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Houston Latinos who are making a difference: César Espinoza and Laura Murillo

Laura Murillo, president and CEO of Houston Hispanic Chamber of Commerce at the Audacy, Inc. audio recording studios, Wednesday, Aug. 25, 2021, in Houston.

The Houston area is home to a vibrant and diverse Latino population that has made it one of the most successful and interesting regions in the country. From artists and activists to academics and authors, Houston is full of Latinos at the top of their fields who don’t get the same daily recognition as politicians and athletes.

For Hispanic Heritage Month, the Houston Chronicle is profiling 10 extraordinary individuals over four Sundays in Zest.


César Espinoza

Executive director of FIEL Houston

BIO: Espinosa was brought to Houston by his family from Mexico when he was 6 years old. Despite exceling in school, he saw firsthand the limitations imposed by his immigration status and founded FIEL (Families Inmigrantes y Estudiantes en La Lucha) to advocate for other undocumented immigrants.

Q: What role do immigrant and Latino communities play in making Houston what it is?

A: Houston would not be Houston if it weren’t for the immigrant community. Just look at where the FIEL office is at, in the Gandhi District. Even though I was not privileged enough to travel outside of the U.S., I feel like the whole world has come to us, in this very community. You drive 10 minutes away, and you’re in Chinatown. Right across the street, there’s Indian food, Thai food, Ethiopian food, Afghan food. So, in a lot of ways, that culture and vibrancy has shaped Houston and kept Houston moving, not only prior to the pandemic but especially during the pandemic.

A lot of people ask why Houston did so well, and it’s because we have a vibrant workforce that never gave up. I think Houston has been shaped by immigrants, but in lots of cases the favor has not been returned. Lots of policies that could be driven, given that we have so many immigrants here, are still not there yet. We’re moving in the right direction, with elected officials like Harris County Judge Lina Hidalgo and other folks, but there’s still a lot of work left to do because for so long the immigrant community was overlooked in public policy and not taken into account.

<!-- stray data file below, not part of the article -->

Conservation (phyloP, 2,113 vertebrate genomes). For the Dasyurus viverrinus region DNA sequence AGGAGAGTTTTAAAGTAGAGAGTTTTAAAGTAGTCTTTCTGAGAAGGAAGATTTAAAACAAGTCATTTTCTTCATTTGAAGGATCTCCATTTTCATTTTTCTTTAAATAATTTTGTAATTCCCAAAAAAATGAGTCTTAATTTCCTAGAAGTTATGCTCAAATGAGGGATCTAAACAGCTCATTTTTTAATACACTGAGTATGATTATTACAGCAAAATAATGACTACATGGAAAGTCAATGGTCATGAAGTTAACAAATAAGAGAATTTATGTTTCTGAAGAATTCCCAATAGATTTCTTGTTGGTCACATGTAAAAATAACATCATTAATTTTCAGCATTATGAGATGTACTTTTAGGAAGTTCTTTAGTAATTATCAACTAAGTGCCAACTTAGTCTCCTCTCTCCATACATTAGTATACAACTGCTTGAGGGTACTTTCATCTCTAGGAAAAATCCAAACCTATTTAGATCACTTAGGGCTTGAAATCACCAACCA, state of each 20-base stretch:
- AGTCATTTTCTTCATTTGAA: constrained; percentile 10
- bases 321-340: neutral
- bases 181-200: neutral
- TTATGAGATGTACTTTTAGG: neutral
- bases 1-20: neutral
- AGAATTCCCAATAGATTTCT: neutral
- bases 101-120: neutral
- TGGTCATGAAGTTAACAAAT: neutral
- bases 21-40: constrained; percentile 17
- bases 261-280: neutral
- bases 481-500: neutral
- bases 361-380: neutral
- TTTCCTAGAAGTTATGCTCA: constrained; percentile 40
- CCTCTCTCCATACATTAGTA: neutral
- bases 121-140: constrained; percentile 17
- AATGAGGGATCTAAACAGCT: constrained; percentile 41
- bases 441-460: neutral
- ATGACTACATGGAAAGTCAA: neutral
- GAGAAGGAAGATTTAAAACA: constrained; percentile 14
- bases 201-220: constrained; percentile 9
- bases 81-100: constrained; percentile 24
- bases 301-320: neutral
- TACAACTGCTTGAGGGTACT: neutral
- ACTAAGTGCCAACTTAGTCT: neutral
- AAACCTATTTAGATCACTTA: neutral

Q: What can Latinos do to support one another, and how can others help?

A: One thing is we need to learn about corporate responsibility. There’s a lot of people in our community who have made a lot of money, but for whatever reason, a lot of times they’re not willing to give back. They think, “As long as my family is taken care of, it doesn’t matter.” In other communities, they understand that if they are successful, and they can help other people be successful, then we’ll all succeed. That’s something the Latino community has to learn here in Houston.

It doesn’t even have to be about money; it also is about connections. One of the things I’m grateful for is that as my career went on in organizing, I met a lot of people who were willing to introduce me to other people, and they didn’t ask for anything in return. So now I do that with other young people: I introduce them to the mayor, get them internships and mentor them because I believe in that same thing.

Q: What do you come across in your work that gives you hope for Latinos in Houston?